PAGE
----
Mloukhia (Corchorus olitorius), in the words of Paula Wolfert is a dish you either “love or love to hate” and I couldn’t agree with her more. Mloukhia’s texture, in polite terms would be described as viscous or mucilaginous but someone who is not accustomed to it might have other ideas.
When my son’s friend came for a visit and looked at the bowl of moulouchia he exclaimed while belly laughing,
“Woa! Your mom made you eat that! It looks like (censored)!!!
In Claudia Roden’s Middle Eastern Cookbook she says it is an acquired taste and indeed if you have never tasted it before it might be a bit shocking. On the other hand I have met people who describe it in glowing terms such as an Iraqi who fell in love with it and told me “there is nothing like it.” Well, I must agree about that.
Mloukhia originated from Indo-China but it is now popular throughout the Levant with each region boasting a unique version, almost like a culinary identity stamp. Egyptians chop it up finely and add dry crushed coriander. In Damascus red pepper flakes and onions complement the mloukhia. Jordanians add dry as well as fresh coriander and Israeli Arabs of the Galilee are fond of allspice. Tunisians use this plant in its dried and powdered form where it is often made for the new year, symbolizing luck and good health (via Paula Wolfert). It is often cooked with chicken, lamb or rabbit. There are even more spelling variations of Mloukhia* than there are ways prepare it perhaps because of regional pronunciations. In English it is also called Jews Mallow because it had become associated with them from ancient and medieval times in part because of Talmudic tradition. It should not be confused with mallow, also an edible plant of the Malvaceae family and called Khubeza in Arabic.
In Egypt mloukhia is considered the national dish, a simple peasant meal with a history as old as the pharaohs. It is strange then that this much loved Egyptian dish was outlawed by the sixth Caliph of the Fatimid Dynasty, Al-Hakim bi-Amr Allah, 996-1021 (known as the Mad Caliph for a reason). During his reign mloukhia was eaten in clandestine, together with other foods on the forbidden list such as grapes, watercress and even fish with no scales. Perhaps, the eventual disappearance of the Caliph, who left on a journey never to return, may have been connected to the public’s outrage for having their favorite food banned. Perhaps. It is interesting that the Druze, who consider Al-Hakim bi-Amr Allah a central figure in their religion, do not eat mloukhia.
I read about Mloukhia for the first time in a Hebrew language Egyptian cookbook and was curious to try it. Since it is not readily available in the regular vegetable markets here I needed to go to an Arab/Israeli shuk such as Lod. After picking up a big bundle of Mloukhia several Arab and Bedouin woman stopped me, curious to know how I cooked it because I did not look like a Mloukhia type of woman (maybe I look like a bundt cake type of woman?).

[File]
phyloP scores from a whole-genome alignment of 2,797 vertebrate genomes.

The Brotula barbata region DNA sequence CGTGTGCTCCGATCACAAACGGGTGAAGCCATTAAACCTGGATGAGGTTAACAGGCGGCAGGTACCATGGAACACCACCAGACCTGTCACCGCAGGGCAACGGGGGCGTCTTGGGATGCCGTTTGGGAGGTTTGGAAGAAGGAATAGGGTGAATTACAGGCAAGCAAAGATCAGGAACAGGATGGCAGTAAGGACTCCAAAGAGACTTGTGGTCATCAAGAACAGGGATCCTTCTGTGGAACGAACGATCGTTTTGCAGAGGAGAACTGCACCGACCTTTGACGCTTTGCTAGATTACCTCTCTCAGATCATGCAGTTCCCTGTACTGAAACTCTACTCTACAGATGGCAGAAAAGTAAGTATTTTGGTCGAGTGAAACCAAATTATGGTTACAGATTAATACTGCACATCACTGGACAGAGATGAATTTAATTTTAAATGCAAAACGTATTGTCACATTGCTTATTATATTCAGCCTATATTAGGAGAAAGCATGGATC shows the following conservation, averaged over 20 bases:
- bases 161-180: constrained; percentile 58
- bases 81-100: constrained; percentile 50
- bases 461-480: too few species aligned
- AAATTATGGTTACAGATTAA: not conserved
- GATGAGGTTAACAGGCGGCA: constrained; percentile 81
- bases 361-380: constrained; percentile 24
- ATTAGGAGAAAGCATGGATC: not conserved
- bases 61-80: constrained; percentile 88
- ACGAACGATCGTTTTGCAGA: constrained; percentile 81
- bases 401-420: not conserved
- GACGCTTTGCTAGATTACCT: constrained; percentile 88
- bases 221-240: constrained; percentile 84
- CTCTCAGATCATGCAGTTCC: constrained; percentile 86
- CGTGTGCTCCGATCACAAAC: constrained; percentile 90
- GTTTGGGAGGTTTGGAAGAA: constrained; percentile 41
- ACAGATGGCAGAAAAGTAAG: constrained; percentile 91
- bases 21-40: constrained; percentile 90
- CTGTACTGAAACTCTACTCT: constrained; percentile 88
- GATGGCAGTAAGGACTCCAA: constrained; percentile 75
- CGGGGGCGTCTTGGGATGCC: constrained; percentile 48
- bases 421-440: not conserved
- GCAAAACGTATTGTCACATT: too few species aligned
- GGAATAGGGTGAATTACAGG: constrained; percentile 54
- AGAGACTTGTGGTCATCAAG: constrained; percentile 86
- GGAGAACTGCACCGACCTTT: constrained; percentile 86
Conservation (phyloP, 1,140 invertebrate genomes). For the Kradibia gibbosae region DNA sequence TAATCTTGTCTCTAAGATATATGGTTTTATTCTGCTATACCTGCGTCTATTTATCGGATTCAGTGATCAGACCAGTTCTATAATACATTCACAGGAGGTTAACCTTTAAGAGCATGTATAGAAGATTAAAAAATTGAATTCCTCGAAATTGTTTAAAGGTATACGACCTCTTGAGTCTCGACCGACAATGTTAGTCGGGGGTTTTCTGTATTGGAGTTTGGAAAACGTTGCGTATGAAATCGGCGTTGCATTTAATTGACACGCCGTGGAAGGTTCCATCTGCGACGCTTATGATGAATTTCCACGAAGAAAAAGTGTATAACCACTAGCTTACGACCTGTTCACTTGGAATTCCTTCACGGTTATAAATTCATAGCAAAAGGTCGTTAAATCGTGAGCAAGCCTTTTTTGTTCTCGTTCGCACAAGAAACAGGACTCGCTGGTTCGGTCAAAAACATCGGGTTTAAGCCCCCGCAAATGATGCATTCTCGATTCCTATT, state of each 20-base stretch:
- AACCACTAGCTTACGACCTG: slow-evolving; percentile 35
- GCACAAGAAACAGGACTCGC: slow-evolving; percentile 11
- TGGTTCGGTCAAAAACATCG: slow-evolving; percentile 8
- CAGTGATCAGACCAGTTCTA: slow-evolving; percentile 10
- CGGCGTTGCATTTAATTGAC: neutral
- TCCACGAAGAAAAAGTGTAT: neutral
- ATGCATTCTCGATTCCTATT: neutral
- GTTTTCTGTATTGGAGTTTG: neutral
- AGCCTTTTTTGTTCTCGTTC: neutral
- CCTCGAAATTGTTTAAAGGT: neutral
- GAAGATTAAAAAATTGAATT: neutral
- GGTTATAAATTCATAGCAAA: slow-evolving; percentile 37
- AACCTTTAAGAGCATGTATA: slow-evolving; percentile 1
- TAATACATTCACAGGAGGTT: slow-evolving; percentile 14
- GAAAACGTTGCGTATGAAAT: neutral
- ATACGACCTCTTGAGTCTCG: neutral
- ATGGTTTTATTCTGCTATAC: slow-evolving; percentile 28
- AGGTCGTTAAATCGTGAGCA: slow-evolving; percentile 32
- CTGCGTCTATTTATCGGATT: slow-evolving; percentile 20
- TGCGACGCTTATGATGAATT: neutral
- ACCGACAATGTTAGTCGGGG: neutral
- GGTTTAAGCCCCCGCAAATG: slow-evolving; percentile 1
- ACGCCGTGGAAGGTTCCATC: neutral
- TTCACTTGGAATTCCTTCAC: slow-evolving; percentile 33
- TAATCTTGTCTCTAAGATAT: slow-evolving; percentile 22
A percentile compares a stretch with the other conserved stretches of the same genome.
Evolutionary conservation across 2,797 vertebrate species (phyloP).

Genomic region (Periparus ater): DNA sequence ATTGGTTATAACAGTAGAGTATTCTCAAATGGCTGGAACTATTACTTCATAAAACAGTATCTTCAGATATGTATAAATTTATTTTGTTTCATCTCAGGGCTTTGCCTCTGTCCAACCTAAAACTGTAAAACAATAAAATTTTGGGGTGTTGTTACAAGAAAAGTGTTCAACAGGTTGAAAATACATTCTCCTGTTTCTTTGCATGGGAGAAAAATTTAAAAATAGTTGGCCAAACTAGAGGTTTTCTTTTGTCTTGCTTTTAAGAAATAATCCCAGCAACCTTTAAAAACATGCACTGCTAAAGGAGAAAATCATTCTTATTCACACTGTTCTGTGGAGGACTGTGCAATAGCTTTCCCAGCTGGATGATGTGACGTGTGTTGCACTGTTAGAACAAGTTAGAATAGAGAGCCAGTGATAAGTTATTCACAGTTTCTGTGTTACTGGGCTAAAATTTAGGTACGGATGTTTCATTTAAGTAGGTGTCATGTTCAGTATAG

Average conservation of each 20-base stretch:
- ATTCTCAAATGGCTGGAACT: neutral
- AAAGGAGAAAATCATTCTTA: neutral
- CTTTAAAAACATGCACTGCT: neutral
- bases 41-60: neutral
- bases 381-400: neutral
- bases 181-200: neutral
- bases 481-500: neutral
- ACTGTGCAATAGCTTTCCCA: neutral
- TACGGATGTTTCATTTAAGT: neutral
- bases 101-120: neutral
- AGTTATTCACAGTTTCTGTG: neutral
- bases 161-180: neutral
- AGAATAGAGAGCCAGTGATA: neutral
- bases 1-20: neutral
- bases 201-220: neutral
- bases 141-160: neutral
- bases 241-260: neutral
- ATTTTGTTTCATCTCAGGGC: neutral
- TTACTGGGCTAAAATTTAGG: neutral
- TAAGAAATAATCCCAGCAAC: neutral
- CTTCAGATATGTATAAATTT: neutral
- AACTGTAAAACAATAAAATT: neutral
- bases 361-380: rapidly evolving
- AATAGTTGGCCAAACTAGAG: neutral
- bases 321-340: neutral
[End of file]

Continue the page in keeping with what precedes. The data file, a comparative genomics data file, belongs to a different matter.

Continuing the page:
I made Mloukhia for the first time using an Egyptian recipe in which the leaves of the plant are chopped very finely with a makhrata (also called a mazzaluna) and then added to a simmering chicken soup to cook for only a short time. Overcooking or boiling causes the Mloukhia to go out of suspension and coagulate to the bottom of the pot. When the Mloukhia is ready, chopped garlic and coriander are fried in oil and poured over the soup. In Arabic this sauce is called the Ta’lia (Egypt) or Taklia (Syria, Lebanon), which according to Clifford A. Wright comes from the root word to fry and is similar to Kalia, the Kurdish word for fried meat. Paula Wolfert says it’s the flourish, releasing aromas by heating spices and herbs in oil to create a wonderful flavor boast.
The Egyptian way of making Mloukhia discharges the full sensation of the plant and it was overwhelming. The next time I tried the Syrian way with the Egyptian flavorings where the leaves are either used whole or only partly chopped and cooked in much less water to avoid creating the prized viscous texture not everybody loves. Eaten with rice, this is the way I enjoyed it the most. It has a smell of mowed grass, very earthy yet fresh and different from either spinach or swiss chard.
I did not realize I was making a Syrian version of Mloukhia but found out later through a new and informative Syrian food blog. If you want a more authentic recipe I recommend trying his. This recipe uses coriander which isn’t a popular spice in Damascus according The Syrian Foodie. Mloukhia is rich in betacarotine, iron, calcium and vitamin C. The seeds are considered a purgative.
4 Chicken thighs and drumsticks
700g-1kg of Moulouchia leaves, washed
10 cloves garlic
1 tablespoon dried coriander
Fry Chicken in its own fat until the skin in golden brown preferably in a cast iron skillet. Add half the garlic and fry until just turning color. Add a half a cup of water and the Mloukhia leaves and cook until wilted, mixing to bring fresh leaves to the bottom. Fry the rest of the garlic and coriander in oil until golden brown and pour over the Mloukhia. Serve over white rice.
*Molokhia, Mulikhiya, Molukhia, moulouchia, Mouloukhia, Moulokhia, Melouchia, Mloukhia, the list goes on…
Mediterranean Vegetables: a cook’s ABC of vegetables and their preparation, by Clifford A. Wright
Arab Cuisine from the heart of the Galilee, by Miriam Hinnawi (Hebrew)
Cooking from the Nile’s Land, by Levana Zamir (Hebrew)
Jordanian Cookbook, by Lina Chebaro Baydoun and Nada Mosbah Halawani (English)
The Cooking of the Eastern Mediterranean, Paula Wolfert